The spacious, high-ceilinged rooms on the second floor were used for ceremonial events. Sessions of the sejm and senate, royal audiences, and wedding receptions and balls were held in these grand rooms. Following a catastrophic fire in 1595, the east and north wings of the Renaissance residence built by the Jagiellons were renovated in the early Baroque style by architect Giovanni Trevano for King Sigismund III. Consequently, this part of the castle has Baroque furnishings.
It was presumably here that sessions of the royal council took place. The room owes its name to the subject of frieze, painted in the 1540s by Hans Dürer, brother of the famous Albrecht, and Anton Wiedt of Breslau. The 18th-century tiled stove comes from the palace at Wiśniowiec and was brought to Wawel Castle during its restoration in the early 1900s.
One of the two largest rooms in the palace. Sessions of the sejm were held here, and in the 16th century it was also used as a throne room, presence chamber, and court room. In the second half of the century, it also functioned as a ball room. Among others, the festivities that accompanied the coronation of Henri de Valois as king of Poland (later Henri III of France), and the wedding of Sigismund III were held here. It is also known as the Heads Hall, for the coffered ceiling is adorned with 30 sculpted heads (all that survive of the original 193) made in about 1540 by the Breslau masters Sebastian Tauerbach and Hans the Woodcarver. The frieze dates from the same period. Painted by Dionizy Stuba, it illustrates The History of Human Life according to a text ascribed to Cebes of Thebes.
In the 16th century the room functioned as a throne room and a presence chamber, to which the chair placed on the dais alludes. It was rebuilt after the fire of 1595, and from this period derive the majestic chimney piece with the coat of arms of Poland and the Vasa dynasty Sheaf being the work of Ambrogio Meazzi. We know that at this time, around the year 1600, the room was adorned with metal birds suspended from the ceiling, hence the present name. The birds on the frieze that runs round the room are also a reference to this fact. The original ceiling paintings by Tommaso Dolabella were destroyed in the fire of 1702; the present-day painting is the work of Felicjan Szczęsny Kowarski of 1929.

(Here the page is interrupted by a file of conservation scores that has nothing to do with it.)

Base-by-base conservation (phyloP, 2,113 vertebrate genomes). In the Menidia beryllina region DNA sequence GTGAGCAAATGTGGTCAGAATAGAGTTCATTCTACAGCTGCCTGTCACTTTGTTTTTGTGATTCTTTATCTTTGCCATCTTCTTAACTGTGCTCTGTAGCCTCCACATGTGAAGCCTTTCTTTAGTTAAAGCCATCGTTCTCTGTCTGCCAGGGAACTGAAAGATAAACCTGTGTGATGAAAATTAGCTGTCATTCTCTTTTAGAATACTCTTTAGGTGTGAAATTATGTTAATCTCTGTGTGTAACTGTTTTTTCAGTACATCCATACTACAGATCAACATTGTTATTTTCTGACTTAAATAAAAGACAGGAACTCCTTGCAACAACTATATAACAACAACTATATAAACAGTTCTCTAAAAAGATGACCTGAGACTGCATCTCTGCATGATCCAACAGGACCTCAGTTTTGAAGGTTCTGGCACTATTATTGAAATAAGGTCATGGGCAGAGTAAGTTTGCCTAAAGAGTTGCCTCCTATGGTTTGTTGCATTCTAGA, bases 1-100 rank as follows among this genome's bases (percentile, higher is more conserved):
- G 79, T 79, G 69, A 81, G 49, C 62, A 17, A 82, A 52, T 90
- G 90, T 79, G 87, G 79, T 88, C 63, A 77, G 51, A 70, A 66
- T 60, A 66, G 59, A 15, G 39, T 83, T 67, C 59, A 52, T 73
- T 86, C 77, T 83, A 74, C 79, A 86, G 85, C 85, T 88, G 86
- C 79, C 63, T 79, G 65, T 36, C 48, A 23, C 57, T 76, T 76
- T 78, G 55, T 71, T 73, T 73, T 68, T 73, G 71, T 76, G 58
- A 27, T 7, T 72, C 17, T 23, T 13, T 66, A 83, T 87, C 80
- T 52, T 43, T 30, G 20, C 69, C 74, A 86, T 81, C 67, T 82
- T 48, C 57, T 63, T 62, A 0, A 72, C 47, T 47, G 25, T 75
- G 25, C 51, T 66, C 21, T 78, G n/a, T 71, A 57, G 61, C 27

In the 16th century it was called the grand chamber (stuba magna), in which the royal courts presided. During the wedding of King Sigismund I and Bona Sforza it served as the royal state bedchamber. After 1595, it received a new ceiling with a magnificent carved Eagle, which was to be destroyed by fire in 1702. The present-day ceiling is supplemented by the painting of Leonard Pękalski from 1933–1934, depicting, among others, Józef Piłsudski commanding the Polish Legions.